Across all sites, adherence was somewhat higher for the daily rather than the non-daily Truvada doses. For example, in Bangkok, 85% of daily doses, 79% of twice-weekly doses, and 65% of event-driven doses were taken as prescribed. In Harlem, the respective figures were 65%, 46%, and 41%.

The primary analysis was of the percentage of reported sexual acts which were protected by PrEP, with doses taken both before and after sex.

  • In Bangkok, the daily regimen protected 85% of sexual acts, the twice-weekly regimen protected 84%, and the event-driven regimen protected 74%.
  • In Harlem, the daily regimen protected 66% of sexual acts, the twice-weekly regimen protected 47%, and the event-driven regimen protected 52%.
  • In Cape Town, the daily regimen protected 75% of sexual acts, the twice-weekly regimen protected 56%, and the event-driven regimen protected 52%.

The missed doses were most often those that were meant to be taken after sex, both in the twice-weekly and event-driven regimensA. Participants often found it difficult to take this dose when they were still with a sexual partner or were away from home.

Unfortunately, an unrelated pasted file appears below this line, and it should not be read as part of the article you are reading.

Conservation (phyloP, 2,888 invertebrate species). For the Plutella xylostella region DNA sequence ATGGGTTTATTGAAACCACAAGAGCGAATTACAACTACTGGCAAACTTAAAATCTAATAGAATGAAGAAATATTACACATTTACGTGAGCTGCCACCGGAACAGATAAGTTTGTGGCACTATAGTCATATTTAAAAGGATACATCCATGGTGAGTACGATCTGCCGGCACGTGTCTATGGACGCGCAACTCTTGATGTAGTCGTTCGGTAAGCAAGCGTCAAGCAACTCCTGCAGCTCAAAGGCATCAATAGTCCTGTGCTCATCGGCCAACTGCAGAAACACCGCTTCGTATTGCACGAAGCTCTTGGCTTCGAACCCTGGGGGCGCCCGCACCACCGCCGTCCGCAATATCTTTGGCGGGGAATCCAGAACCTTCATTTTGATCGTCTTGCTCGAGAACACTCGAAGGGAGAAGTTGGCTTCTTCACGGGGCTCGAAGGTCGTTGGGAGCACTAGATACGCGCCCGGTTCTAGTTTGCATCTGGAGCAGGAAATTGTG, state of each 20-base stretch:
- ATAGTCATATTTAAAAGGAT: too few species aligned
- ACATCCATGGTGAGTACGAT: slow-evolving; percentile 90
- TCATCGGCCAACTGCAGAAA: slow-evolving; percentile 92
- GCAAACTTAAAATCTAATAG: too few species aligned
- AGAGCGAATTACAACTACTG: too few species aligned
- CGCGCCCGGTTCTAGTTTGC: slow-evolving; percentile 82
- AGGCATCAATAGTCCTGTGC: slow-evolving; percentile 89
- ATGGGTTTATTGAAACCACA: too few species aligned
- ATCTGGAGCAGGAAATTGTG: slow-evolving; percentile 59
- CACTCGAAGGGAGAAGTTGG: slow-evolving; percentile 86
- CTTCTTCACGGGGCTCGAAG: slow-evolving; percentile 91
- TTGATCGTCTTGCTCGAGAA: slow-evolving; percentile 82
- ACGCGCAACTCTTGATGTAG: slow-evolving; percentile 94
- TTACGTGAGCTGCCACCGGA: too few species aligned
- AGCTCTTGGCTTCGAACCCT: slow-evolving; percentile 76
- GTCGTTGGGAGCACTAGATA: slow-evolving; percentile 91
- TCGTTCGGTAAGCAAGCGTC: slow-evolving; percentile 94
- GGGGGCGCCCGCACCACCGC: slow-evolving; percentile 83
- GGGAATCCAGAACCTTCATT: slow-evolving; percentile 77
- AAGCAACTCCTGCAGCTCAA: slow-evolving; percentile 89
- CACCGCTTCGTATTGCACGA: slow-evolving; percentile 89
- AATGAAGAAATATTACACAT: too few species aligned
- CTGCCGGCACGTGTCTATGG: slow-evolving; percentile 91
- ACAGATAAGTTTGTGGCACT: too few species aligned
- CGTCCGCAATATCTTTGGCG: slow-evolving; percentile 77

The researchers also tested blood samples twice during the study to see if tenofovir could be detected, restricting the analysis to those participants who reported having sex in the previous week. In Bangkok, over 90% of participants in each arm had detectable drug, with no significant differences between arms.

In contrast, Harlem and Cape Town participants were more likely to have detectable drug if they had been asked to take PrEP daily.

A total of 6 people prescribed PrEP became HIV positive -- 5 in Cape Town, 1 in Harlem -- but each had low or negligible levels of drug in their body.

One hoped-for advantage with non-daily regimens is that by reducing the number of pills, side effects may be less frequent. However, the data so far do not show statistically significant differences in the experience of side effects between arms. This may be partly due to the limited number of people in each arm and the short period of follow up. The side effects that were reported (dizziness, headaches, nausea, diarrhea etc.) were mild and mostly experienced during the first 2 months of taking PrEP.

But the non-daily regimens did require considerably fewer Truvada tablets, which could make providing PrEP more affordable. Sexual behavior did not differ between PrEP regimens.

Conclusions